Anapol Weiss shareholder, Larry E. Coben was invited as one of only twenty-five attorneys across the country to testify before the Judicial Conference Advisory Committee on Evidence Rules regarding Proposed Amendments to the Federal Rules of Evidence 106, 615, and 702. This invitation is a reflection of Mr. Coben’s experience and reputation as a nationally recognized Trial Attorney.
In August 2021, the Judicial Conference Advisory Committee Chaired by Hon. Patrick J. Schiltz released three proposed amendments for public comment over a period which ends on February 15, 2022. The proposed amendments were to Rules 106, 615, and 702.
Rule 106, the Rule of Completeness
The proposed amendment seeks to address two concerns:
“First, … [to] allow completion over a hearsay objection to the completing portion of a statement.” The trial judge would have discretion as to whether to allow the completing statement to be used for its truth or only for context. The amendment would, however, prevent a party who had presented a statement in a misleading manner from foreclosing completion with a hearsay objection.
“Second, … [to] permit completion of oral statements under Rule 106.”
Rule 615 on Witness Sequestration
The concern with the existing Rule is that it covers only the physical exclusion of witnesses from the courtroom, with no express provision to address witness access to testimony outside the courtroom. The proposed amendment would “… specify that an order of exclusion would apply only to exclude witnesses from the courtroom; but the amended rule would state that the trial judge could enter additional orders extending protections beyond the courtroom on a discretionary basis.”
Rule 702 on the Admissibility of Expert Testimony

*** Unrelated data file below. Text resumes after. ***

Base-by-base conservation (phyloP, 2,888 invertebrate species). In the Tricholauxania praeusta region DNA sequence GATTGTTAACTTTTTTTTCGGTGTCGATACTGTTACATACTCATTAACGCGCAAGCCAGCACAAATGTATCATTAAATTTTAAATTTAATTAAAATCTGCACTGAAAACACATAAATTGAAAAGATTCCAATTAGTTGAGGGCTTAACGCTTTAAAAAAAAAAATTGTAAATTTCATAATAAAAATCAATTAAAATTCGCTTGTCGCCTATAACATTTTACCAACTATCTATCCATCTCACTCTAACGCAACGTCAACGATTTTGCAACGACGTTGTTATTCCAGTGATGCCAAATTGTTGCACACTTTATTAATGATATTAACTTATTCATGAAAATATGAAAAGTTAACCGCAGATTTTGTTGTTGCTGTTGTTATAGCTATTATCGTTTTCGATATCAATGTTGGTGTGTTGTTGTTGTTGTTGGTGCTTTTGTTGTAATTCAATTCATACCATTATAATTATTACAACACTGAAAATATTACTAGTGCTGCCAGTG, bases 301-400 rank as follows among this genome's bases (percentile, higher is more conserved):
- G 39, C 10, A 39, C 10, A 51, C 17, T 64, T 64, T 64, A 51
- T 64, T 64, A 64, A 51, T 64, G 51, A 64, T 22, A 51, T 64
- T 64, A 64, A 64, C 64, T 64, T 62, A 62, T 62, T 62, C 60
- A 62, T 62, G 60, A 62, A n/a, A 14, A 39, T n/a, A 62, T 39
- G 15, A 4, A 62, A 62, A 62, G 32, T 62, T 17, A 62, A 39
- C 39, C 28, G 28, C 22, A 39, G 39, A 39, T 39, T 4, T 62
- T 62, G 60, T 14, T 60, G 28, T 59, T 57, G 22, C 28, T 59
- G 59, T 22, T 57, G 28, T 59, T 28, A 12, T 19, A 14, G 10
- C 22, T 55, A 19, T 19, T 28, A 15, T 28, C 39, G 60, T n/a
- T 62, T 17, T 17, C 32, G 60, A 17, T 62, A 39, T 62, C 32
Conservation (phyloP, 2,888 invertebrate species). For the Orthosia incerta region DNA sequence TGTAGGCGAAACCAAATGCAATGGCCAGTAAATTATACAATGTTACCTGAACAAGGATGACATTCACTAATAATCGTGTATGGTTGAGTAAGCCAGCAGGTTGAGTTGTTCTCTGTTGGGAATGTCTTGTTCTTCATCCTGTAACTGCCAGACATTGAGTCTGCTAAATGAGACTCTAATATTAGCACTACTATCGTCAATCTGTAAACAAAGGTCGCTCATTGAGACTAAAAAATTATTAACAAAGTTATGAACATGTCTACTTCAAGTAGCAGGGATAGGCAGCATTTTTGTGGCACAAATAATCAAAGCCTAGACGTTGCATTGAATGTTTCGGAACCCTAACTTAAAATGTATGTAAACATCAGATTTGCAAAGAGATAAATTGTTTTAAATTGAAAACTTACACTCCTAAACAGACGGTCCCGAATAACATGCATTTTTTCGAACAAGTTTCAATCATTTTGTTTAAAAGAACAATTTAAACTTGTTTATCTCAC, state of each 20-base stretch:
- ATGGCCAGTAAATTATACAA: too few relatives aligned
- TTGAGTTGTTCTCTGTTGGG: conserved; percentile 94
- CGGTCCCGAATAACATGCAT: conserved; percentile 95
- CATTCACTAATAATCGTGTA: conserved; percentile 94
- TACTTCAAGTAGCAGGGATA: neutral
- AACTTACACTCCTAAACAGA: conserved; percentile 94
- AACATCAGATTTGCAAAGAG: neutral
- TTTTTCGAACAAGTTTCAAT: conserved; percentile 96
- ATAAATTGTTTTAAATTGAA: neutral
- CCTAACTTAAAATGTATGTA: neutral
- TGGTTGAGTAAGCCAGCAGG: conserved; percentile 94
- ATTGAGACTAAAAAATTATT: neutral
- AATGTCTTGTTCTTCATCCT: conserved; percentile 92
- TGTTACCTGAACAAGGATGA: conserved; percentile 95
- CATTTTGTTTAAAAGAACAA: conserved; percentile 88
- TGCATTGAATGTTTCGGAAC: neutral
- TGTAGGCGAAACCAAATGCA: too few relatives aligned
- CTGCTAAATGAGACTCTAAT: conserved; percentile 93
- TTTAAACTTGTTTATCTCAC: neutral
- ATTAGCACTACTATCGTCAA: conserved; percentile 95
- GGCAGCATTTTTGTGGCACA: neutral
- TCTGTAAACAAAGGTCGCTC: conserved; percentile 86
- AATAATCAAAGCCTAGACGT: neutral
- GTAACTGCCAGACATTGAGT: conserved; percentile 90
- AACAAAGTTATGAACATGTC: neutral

The proposed amendment to Rule 702 on the admissibility of expert testimony would change the language of the Rule to “…address the separate concern that many courts have found that the questions of sufficiency of basis and reliability of application are questions of weight and not admissibility.”
Mr. Coben’s submission to the Committee on Rule 702 essentially states that the proposed amendments to this Rule are unnecessary and may impose inappropriate restrictions on the use of experts at trial. Coben admits that when Rule 702 was amended to accommodate the Daubert criteria of admissibility, it caused some difficulty for courts and attorneys who struggled to adapt to the new standard. However, those difficulties have since been resolved and, in his opinion, “there is virtually no abuse or misuse of these evidentiary principles of admissibility.”
In summary, Coben’s position is that, “Litigants have every opportunity to proffer expert opinions and/or object to their proffer and courts have the necessary tools to evaluate admissibility. Changing the verbiage of Rule 702 is unnecessary and in my opinion it will only Litigants have every opportunity to proffer expert opinions and/or object to their proffer and courts have the necessary tools to evaluate admissibility. Changing the verbiage of Rule 702 is unnecessary and in my opinion it will only serve to confuse litigants and courts who have adjusted well to perquisites for the admissibility of expert testimony.” The proposed amendment serves no purpose.
Coben’s submission also represents the position of the Attorneys Information Exchange Group (AIEG) for which he is the Chief Counsel. The AIEG is a non-profit organization of over 800 civil litigators who work across the United States to represent thousands of Americans pursuing financial compensation for injuries suffered from defective consumer products.
Larry Coben is an experienced litigator with more than 40 years of experience representing consumers across the United States against companies whose defective or unsafe products have injured or killed people. He has obtained multi-million dollar verdicts and settlements across the country, he is the author of dozens of Amici briefs in the United States Supreme Court and in other appellate courts across the country. He was the recipient of the 2010 AAJ Seven J. Sharp Public Service Award, he has been recognized as a Top Lawyer in Pennsylvania by Super Lawyers® since 2011, and he is the author of several books and hundreds of legal articles.
Read Larry Coben’s full Commentary Regarding Proposed Changes to Rule 702 here.